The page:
Thursday, November 11, 2010
Myths Driving Education Reform
Under the latest wave of education reform, the perceived under performance of our public schools is to be solved by closing schools, firing principals and a certain percentage of teachers, and allowing untested, mostly unsupervised private groups to take over public schools. The idea that public schools funded by tax dollars should be managed by democratically elected school boards seems no longer important to the reformers.
Recent studies have revealed that when under-performing schools in Chicago were closed by Arne Duncan, the students continued to perform just as poorly in their newly assigned schools. But never mind that fact, he now intends to apply the same false solution to many other schools throughout the nation. The proposed re-authorization of the Elementary and Secondary Education Act by the Obama administration calls for a complete restructuring of the lowest performing public schools using either charter schools, school closings, or mass administrator and teacher firings.
In another reform effort, big chunks of federal grants are going to school systems that will implement teacher merit pay systems. This comes just after a major study was released by Vanderbilt University which shows that a teacher merit pay system made little or no difference in student achievement. According to the article in Education Week, this was the most rigorous study of performance based teacher compensation in the US. How can our government continue to defy logic and science and expect education to improve?
Lets look at the predicament educators face here in Louisiana. Several years ago, BESE and the Board of Regents decided that public elementary and secondary schools should prepare students better for college. It was determined (without consultation with the educators in the field) that the best approach would be to require a strong college prep curriculum of all students as a requirement for high school graduation. The business community loved the idea. It would mean that all students would leave high school proficient in English, math and science and could therefore be prepared for the high tech jobs of the future whether they attended college or not.
Its a little early to tell for sure, but my assessment is that this scheme will be a total failure. Here's why: Public schools in Louisiana regularly lose most of the top 20% of its academically inclined students to one of the strongest private school system in the nation. Statistics tell us that only the top 30% of academic performers will succeed in four year colleges. So even if we wanted to be ambitious in preparing more of our public school students for 4 year colleges, we can expect no more than 30 to 40 percent of our public school students to make it to a 4 year degree. These students need the best college prep curriculum we can provide them in middle through high school. But the system we have in place in most public schools provides our true college prep students with much less of a rigorous education than they need. Why? Because in attempting to provide a college prep curriculum to all students we force our teachers to water down the critical courses in math, English and science to accommodate the large number of students who are not college material. In designing our education system as one size fits all, we end up shortchanging most of our students. We have weakened our college prep curriculum and at the same time, set up many of our other students for failure and denial of a high school diploma. This plan while well intentioned was stupid, and ignored the facts on the ground in our pubic school system. It guarantees that a huge percentage of our students will not get the education they really need in preparing for critically needed skills and service jobs which are the only ones growing in Louisiana's economy. It guarantees that a large percentage of our unemployable young people will be added to the welfare roles or to our huge prison population. It also guarantees that many of our schools will continue to look like failures because they are not producing larger numbers of college prepared students.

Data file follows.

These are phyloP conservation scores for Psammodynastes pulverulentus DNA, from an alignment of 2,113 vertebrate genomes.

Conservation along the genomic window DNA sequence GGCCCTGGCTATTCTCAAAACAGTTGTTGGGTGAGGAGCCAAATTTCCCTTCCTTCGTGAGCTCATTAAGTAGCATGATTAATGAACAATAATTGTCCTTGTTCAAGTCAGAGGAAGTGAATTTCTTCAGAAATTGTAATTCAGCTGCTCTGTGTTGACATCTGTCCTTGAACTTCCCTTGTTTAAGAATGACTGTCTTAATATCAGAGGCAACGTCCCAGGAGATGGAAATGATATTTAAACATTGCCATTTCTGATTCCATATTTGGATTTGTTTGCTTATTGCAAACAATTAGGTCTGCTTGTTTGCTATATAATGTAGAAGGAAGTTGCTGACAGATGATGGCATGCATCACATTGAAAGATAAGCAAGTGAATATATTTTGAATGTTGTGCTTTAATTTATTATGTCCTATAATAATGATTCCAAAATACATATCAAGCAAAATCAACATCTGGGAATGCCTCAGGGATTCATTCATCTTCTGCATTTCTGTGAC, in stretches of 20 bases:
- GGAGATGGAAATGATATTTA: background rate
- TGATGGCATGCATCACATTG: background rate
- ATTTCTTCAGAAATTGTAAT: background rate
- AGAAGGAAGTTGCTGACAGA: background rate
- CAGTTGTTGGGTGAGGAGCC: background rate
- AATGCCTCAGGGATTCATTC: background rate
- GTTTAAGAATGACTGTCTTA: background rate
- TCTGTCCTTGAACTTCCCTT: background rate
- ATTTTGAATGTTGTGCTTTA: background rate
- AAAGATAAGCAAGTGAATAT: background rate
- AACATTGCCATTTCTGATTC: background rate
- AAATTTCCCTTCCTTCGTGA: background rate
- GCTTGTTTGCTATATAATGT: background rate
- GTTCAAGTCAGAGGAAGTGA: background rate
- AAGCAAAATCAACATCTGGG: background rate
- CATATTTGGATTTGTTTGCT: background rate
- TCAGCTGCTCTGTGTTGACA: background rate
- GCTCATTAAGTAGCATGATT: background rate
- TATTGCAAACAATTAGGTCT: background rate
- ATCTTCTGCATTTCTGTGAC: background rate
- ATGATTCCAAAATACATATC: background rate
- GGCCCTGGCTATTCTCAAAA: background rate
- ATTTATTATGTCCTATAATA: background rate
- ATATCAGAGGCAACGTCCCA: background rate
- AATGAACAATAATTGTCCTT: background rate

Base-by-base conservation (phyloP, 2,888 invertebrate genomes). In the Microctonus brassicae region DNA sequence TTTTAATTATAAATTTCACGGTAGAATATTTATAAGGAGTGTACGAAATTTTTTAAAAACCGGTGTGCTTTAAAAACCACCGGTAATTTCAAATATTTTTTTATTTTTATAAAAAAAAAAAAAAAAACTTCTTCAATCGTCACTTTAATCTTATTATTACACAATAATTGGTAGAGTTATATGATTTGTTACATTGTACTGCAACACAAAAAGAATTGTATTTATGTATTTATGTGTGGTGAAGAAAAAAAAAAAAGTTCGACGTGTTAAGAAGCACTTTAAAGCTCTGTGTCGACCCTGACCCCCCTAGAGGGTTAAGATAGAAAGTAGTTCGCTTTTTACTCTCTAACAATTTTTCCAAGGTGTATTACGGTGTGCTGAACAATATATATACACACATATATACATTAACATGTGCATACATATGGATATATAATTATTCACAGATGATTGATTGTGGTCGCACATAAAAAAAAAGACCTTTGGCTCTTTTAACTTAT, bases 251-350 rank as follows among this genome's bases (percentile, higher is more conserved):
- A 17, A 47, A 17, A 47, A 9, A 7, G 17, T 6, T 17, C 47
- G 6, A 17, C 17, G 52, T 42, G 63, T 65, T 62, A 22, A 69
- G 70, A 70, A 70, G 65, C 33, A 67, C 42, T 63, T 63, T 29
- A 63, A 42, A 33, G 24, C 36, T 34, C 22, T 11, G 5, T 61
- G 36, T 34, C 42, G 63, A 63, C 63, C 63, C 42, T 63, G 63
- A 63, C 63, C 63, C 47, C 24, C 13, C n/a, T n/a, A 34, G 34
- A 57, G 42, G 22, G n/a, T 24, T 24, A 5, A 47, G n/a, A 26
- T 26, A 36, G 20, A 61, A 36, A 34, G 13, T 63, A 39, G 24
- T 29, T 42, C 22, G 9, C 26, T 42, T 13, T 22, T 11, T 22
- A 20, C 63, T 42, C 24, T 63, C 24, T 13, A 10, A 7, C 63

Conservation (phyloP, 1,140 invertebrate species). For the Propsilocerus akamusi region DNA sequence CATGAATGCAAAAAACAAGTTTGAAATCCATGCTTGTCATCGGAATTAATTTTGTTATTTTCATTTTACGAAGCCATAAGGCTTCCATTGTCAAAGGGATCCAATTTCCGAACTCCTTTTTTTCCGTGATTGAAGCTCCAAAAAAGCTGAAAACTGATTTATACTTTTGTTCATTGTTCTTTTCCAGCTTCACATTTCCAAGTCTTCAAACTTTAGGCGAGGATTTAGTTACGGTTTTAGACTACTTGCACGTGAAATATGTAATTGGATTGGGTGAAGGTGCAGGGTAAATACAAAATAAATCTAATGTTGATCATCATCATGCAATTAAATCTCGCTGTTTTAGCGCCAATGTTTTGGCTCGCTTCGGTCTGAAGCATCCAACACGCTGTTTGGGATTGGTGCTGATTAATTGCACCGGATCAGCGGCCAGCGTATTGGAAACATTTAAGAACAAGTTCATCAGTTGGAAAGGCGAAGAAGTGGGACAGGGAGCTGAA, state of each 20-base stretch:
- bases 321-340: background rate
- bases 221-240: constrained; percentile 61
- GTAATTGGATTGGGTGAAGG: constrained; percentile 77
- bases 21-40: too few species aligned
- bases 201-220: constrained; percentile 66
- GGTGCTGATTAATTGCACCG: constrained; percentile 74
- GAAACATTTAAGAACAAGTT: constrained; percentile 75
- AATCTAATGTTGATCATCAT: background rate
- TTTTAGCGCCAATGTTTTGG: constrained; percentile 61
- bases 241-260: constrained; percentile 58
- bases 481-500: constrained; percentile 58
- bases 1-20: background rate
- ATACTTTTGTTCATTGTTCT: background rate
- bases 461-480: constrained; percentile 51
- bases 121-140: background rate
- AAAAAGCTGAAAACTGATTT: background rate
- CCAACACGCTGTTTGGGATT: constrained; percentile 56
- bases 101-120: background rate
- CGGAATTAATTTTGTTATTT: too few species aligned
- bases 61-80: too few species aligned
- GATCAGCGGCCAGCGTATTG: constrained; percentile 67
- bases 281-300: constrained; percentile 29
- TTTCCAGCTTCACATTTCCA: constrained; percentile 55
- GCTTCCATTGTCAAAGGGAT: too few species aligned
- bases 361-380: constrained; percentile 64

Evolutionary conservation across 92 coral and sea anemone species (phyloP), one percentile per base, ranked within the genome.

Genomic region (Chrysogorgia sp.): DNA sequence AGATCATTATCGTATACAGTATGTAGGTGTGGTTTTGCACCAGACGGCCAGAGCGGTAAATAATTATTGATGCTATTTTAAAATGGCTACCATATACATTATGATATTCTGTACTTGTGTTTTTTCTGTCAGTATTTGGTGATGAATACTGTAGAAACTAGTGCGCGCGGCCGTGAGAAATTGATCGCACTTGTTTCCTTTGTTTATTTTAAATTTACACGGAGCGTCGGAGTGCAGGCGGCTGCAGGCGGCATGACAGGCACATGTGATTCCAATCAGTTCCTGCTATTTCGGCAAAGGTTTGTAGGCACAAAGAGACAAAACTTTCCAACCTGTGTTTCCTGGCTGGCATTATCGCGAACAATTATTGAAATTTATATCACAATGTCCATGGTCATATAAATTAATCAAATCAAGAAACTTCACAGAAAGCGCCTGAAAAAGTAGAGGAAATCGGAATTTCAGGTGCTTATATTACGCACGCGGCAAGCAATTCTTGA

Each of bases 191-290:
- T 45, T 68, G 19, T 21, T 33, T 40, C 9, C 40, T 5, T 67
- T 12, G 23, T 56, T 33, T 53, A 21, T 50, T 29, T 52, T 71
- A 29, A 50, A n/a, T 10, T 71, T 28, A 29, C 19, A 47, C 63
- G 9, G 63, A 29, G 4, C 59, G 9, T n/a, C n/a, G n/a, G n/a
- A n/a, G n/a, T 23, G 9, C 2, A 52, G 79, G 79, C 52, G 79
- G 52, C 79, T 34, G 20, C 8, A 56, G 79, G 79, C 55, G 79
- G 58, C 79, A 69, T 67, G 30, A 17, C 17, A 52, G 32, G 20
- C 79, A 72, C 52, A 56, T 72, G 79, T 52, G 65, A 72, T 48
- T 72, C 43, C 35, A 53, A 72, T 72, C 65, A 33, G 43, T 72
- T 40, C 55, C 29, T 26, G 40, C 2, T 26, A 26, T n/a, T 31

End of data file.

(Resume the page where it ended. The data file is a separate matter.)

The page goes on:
What are the college performance results of the new policy? ACT scores which are the best predictor of college performance are the same as they were 4 years ago, and I read recently that Louisiana now has the second lowest college graduation rate in the nation. The present structure of our public high schools as mandated by BESE and the Board of Regents insures that we will stay at that level.
Late addition: Click on this link to read the story in The Advocate about the low ranking of Louisiana in offering advanced placement courses. Why don't we use more of our scarce resourses to offer more advanced placement courses to the students who really need them? The Zachary school system is somehow getting this done. Thanks on behalf of my grandchildren!
Posted by Michael Deshotels
Subscribe to: Posts (Atom)